Most meals are eaten at the table, together.  As much as is practical.  Dinner is very much my decsion but as I said I dont cook things I know they wont eat.  If the meal is something 'new' then I make sure the veges are something familiar and liked.  DD just has to try the new thing but she can fill up on the rest of the meal.  I never ever offer a substitute.

I have no issue with sending a toddler to bed hungry.  It rarely happens in our house and they figure it out pretty quickly.  But I get that some kids seem to survive on nothing so that must be stressful.

Hope that helps.   biggrin.gif

#5 katrina24

Posted 01 December 2012 - 09:17 PM

Hi, I do it differently depending on the meal.

Breakfast - they get a choice from a limited range of options.

Lunch - depends on the day. Usually I just make whatever and serve it up.  If we are out they get choice from a limited range. Sometimes at home they get choice e.g., do they want salad on a plate or in a wrap.

Dinner - rarely get a choice.

Snacks - I give them choices from a set of healthy options. They are not allowed to get food without asking.

They have breakfast and dinner at pretty consistent times. Lunch varies a bit but if they say they are hungry and it's coming into the lunch 'hours' I will make them lunch.

I generally follow the rule 'I decide what to offer them and they decide how much to eat'. As a general rule if they don't want to eat their dinne then there is nothing else.  But, I don't make them eat things they really don't like.  If it's just a case of 'I'd prefer not to eat this becaUse I can have toast instead' then that's too bad.

I encourage them to try new foods but if they try something and ally don't like it I will give them an alternative that is similar.



#6 noonehere

Posted 01 December 2012 - 09:18 PM

I pick all the meals unless she asks for fruit or cheese.

When serving i make sure there is always one food she will eat. Its eat a decent amount (with in reason of course) or nothing else. She does not have to finish her plate.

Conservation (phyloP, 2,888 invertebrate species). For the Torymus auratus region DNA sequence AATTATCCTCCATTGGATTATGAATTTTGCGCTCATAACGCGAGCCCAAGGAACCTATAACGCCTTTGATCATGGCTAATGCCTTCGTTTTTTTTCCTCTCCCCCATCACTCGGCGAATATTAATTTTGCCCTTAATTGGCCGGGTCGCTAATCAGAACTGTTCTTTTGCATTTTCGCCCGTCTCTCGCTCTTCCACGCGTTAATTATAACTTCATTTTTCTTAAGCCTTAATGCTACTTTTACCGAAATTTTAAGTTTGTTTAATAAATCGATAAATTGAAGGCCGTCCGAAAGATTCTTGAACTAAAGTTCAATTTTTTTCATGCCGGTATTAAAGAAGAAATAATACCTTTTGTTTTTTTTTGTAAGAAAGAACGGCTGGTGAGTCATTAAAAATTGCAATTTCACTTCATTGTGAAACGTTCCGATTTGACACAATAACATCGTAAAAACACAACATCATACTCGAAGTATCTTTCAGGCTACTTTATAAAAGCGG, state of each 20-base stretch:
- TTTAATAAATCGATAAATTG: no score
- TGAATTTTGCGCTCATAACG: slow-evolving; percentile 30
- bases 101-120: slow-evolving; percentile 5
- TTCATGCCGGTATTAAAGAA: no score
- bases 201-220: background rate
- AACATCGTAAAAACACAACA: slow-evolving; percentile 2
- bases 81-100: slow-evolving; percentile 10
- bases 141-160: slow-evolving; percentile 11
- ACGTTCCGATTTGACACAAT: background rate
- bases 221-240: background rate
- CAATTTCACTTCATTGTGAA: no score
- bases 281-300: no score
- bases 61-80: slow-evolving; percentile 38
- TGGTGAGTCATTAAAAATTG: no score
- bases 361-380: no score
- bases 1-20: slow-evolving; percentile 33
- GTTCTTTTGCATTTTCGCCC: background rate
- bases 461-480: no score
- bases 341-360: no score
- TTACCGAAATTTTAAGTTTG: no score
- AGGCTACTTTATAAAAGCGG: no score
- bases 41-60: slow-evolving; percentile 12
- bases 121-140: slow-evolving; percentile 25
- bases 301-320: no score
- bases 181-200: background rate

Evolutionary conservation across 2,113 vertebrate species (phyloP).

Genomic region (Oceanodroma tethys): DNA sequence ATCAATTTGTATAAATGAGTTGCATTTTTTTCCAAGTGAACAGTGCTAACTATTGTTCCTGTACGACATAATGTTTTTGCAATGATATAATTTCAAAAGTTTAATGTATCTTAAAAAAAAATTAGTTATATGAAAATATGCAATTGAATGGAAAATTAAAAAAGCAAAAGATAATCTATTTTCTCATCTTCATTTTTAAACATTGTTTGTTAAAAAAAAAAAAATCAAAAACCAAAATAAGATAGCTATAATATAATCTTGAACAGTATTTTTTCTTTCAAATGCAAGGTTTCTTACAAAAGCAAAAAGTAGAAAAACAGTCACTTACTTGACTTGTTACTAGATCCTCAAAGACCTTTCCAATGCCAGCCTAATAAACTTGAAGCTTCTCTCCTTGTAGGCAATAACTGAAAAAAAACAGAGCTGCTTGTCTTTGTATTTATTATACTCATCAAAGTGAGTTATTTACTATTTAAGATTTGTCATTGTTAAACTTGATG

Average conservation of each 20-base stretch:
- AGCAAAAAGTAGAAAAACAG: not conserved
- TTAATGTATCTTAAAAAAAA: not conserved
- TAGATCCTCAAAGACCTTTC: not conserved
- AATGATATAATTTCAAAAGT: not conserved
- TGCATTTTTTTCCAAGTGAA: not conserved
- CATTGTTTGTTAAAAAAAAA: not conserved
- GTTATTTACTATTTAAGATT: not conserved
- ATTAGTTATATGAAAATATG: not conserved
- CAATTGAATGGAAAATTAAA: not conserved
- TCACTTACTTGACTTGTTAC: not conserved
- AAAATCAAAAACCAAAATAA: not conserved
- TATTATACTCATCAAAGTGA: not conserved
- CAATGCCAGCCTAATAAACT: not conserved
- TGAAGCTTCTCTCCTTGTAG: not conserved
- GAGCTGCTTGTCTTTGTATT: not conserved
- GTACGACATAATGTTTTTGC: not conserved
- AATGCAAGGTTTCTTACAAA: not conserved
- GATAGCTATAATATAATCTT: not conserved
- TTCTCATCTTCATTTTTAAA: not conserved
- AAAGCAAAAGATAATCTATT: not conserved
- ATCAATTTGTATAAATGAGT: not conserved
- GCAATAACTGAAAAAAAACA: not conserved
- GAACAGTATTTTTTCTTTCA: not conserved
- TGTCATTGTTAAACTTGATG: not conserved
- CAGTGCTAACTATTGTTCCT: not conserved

#7 a letter to Elise.

Posted 02 December 2012 - 03:14 AM

DS eats to a loose schedule - breakfast at 8, morning tea at 10, lunch at 12, afternoon tea at 3, dinner at about 6. If he asks for food outside of those times, I only give him something extra if he finished the last meal, otherwise I give him the same thing back again. If I am not strict about this, he wastes food by taking a bite out of things, and then asking for something else 10 minutes later.

We always sit down properly to eat, so that he doesn't wander off, and finishes his food. He can have non messy snacks sitting on a stool at the coffee table, all other meals are at the kitchen table. He is never allowed to walk around with a biscuit or anything like that.

He can choose between limited options for breakfast, lunch and snacks. Dinner is whatever I make. He has to eat what I make, I don't offer alternatives. If it is something new, or something I know he might not be keen on, I always make sure there is some kind of vegetable that he likes, so at least he will eat that. No dessert unless he eats most of his dinner, and tries a bit of everything. Dessert is usually some fruit, or sometimes icecream.